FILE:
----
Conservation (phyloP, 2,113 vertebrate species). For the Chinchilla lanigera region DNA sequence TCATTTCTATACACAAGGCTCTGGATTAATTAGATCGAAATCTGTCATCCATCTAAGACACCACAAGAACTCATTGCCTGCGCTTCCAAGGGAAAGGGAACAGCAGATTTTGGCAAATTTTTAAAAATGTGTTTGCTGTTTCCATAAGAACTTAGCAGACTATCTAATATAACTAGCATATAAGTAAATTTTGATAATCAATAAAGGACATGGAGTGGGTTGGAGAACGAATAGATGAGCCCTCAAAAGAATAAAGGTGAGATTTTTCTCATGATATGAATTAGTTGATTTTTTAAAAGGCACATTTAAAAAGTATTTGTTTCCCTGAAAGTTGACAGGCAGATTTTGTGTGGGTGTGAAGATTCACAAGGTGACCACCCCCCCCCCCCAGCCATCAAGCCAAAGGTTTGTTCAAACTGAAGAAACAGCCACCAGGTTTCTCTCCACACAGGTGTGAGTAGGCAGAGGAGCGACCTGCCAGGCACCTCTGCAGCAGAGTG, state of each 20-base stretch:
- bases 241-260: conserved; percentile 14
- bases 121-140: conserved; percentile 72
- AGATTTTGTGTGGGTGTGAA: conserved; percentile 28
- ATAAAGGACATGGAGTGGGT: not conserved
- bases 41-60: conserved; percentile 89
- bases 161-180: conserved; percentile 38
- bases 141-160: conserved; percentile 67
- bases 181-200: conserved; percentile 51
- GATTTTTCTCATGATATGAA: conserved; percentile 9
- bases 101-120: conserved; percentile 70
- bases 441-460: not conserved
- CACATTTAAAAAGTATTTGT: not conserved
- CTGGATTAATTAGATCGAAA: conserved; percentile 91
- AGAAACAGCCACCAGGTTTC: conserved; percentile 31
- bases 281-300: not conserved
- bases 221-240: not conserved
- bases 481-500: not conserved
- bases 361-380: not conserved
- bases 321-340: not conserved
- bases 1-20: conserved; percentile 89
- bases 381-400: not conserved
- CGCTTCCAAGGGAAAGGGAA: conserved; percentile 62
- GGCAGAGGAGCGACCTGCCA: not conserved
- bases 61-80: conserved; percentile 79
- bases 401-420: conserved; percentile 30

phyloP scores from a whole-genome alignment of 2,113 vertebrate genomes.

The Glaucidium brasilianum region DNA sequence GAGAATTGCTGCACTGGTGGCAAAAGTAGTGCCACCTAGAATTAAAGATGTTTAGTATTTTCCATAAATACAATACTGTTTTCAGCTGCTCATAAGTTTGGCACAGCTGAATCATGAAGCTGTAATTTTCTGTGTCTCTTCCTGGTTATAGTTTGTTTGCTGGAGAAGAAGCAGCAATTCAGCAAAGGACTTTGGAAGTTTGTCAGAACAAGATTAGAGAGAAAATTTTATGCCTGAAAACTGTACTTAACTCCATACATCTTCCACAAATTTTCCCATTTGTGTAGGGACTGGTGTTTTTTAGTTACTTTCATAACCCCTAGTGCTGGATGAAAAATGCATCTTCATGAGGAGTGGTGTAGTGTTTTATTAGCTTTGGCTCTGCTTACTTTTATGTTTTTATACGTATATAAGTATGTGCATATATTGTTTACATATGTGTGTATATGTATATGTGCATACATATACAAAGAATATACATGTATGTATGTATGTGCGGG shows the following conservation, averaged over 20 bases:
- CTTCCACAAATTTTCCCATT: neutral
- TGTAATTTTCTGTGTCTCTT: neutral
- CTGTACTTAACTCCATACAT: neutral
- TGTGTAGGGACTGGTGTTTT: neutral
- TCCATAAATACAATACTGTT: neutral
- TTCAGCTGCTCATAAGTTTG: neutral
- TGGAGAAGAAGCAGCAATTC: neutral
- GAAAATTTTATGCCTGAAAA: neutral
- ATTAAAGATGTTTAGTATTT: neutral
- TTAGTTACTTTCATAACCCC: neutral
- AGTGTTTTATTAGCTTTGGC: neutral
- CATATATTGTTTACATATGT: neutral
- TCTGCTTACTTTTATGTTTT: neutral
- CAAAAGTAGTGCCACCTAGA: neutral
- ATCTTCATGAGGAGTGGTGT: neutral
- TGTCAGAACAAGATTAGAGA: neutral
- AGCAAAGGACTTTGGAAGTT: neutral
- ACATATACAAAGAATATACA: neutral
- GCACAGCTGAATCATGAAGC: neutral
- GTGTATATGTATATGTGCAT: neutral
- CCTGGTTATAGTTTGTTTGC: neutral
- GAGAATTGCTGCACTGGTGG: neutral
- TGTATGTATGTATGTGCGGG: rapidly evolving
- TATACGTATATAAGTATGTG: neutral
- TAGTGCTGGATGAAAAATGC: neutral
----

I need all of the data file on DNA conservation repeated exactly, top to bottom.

Conservation (phyloP, 2,113 vertebrate species). For the Chinchilla lanigera region DNA sequence TCATTTCTATACACAAGGCTCTGGATTAATTAGATCGAAATCTGTCATCCATCTAAGACACCACAAGAACTCATTGCCTGCGCTTCCAAGGGAAAGGGAACAGCAGATTTTGGCAAATTTTTAAAAATGTGTTTGCTGTTTCCATAAGAACTTAGCAGACTATCTAATATAACTAGCATATAAGTAAATTTTGATAATCAATAAAGGACATGGAGTGGGTTGGAGAACGAATAGATGAGCCCTCAAAAGAATAAAGGTGAGATTTTTCTCATGATATGAATTAGTTGATTTTTTAAAAGGCACATTTAAAAAGTATTTGTTTCCCTGAAAGTTGACAGGCAGATTTTGTGTGGGTGTGAAGATTCACAAGGTGACCACCCCCCCCCCCCAGCCATCAAGCCAAAGGTTTGTTCAAACTGAAGAAACAGCCACCAGGTTTCTCTCCACACAGGTGTGAGTAGGCAGAGGAGCGACCTGCCAGGCACCTCTGCAGCAGAGTG, state of each 20-base stretch:
- bases 241-260: conserved; percentile 14
- bases 121-140: conserved; percentile 72
- AGATTTTGTGTGGGTGTGAA: conserved; percentile 28
- ATAAAGGACATGGAGTGGGT: not conserved
- bases 41-60: conserved; percentile 89
- bases 161-180: conserved; percentile 38
- bases 141-160: conserved; percentile 67
- bases 181-200: conserved; percentile 51
- GATTTTTCTCATGATATGAA: conserved; percentile 9
- bases 101-120: conserved; percentile 70
- bases 441-460: not conserved
- CACATTTAAAAAGTATTTGT: not conserved
- CTGGATTAATTAGATCGAAA: conserved; percentile 91
- AGAAACAGCCACCAGGTTTC: conserved; percentile 31
- bases 281-300: not conserved
- bases 221-240: not conserved
- bases 481-500: not conserved
- bases 361-380: not conserved
- bases 321-340: not conserved
- bases 1-20: conserved; percentile 89
- bases 381-400: not conserved
- CGCTTCCAAGGGAAAGGGAA: conserved; percentile 62
- GGCAGAGGAGCGACCTGCCA: not conserved
- bases 61-80: conserved; percentile 79
- bases 401-420: conserved; percentile 30

phyloP scores from a whole-genome alignment of 2,113 vertebrate genomes.

The Glaucidium brasilianum region DNA sequence GAGAATTGCTGCACTGGTGGCAAAAGTAGTGCCACCTAGAATTAAAGATGTTTAGTATTTTCCATAAATACAATACTGTTTTCAGCTGCTCATAAGTTTGGCACAGCTGAATCATGAAGCTGTAATTTTCTGTGTCTCTTCCTGGTTATAGTTTGTTTGCTGGAGAAGAAGCAGCAATTCAGCAAAGGACTTTGGAAGTTTGTCAGAACAAGATTAGAGAGAAAATTTTATGCCTGAAAACTGTACTTAACTCCATACATCTTCCACAAATTTTCCCATTTGTGTAGGGACTGGTGTTTTTTAGTTACTTTCATAACCCCTAGTGCTGGATGAAAAATGCATCTTCATGAGGAGTGGTGTAGTGTTTTATTAGCTTTGGCTCTGCTTACTTTTATGTTTTTATACGTATATAAGTATGTGCATATATTGTTTACATATGTGTGTATATGTATATGTGCATACATATACAAAGAATATACATGTATGTATGTATGTGCGGG shows the following conservation, averaged over 20 bases:
- CTTCCACAAATTTTCCCATT: neutral
- TGTAATTTTCTGTGTCTCTT: neutral
- CTGTACTTAACTCCATACAT: neutral
- TGTGTAGGGACTGGTGTTTT: neutral
- TCCATAAATACAATACTGTT: neutral
- TTCAGCTGCTCATAAGTTTG: neutral
- TGGAGAAGAAGCAGCAATTC: neutral
- GAAAATTTTATGCCTGAAAA: neutral
- ATTAAAGATGTTTAGTATTT: neutral
- TTAGTTACTTTCATAACCCC: neutral
- AGTGTTTTATTAGCTTTGGC: neutral
- CATATATTGTTTACATATGT: neutral
- TCTGCTTACTTTTATGTTTT: neutral
- CAAAAGTAGTGCCACCTAGA: neutral
- ATCTTCATGAGGAGTGGTGT: neutral
- TGTCAGAACAAGATTAGAGA: neutral
- AGCAAAGGACTTTGGAAGTT: neutral
- ACATATACAAAGAATATACA: neutral
- GCACAGCTGAATCATGAAGC: neutral
- GTGTATATGTATATGTGCAT: neutral
- CCTGGTTATAGTTTGTTTGC: neutral
- GAGAATTGCTGCACTGGTGG: neutral
- TGTATGTATGTATGTGCGGG: rapidly evolving
- TATACGTATATAAGTATGTG: neutral
- TAGTGCTGGATGAAAAATGC: neutral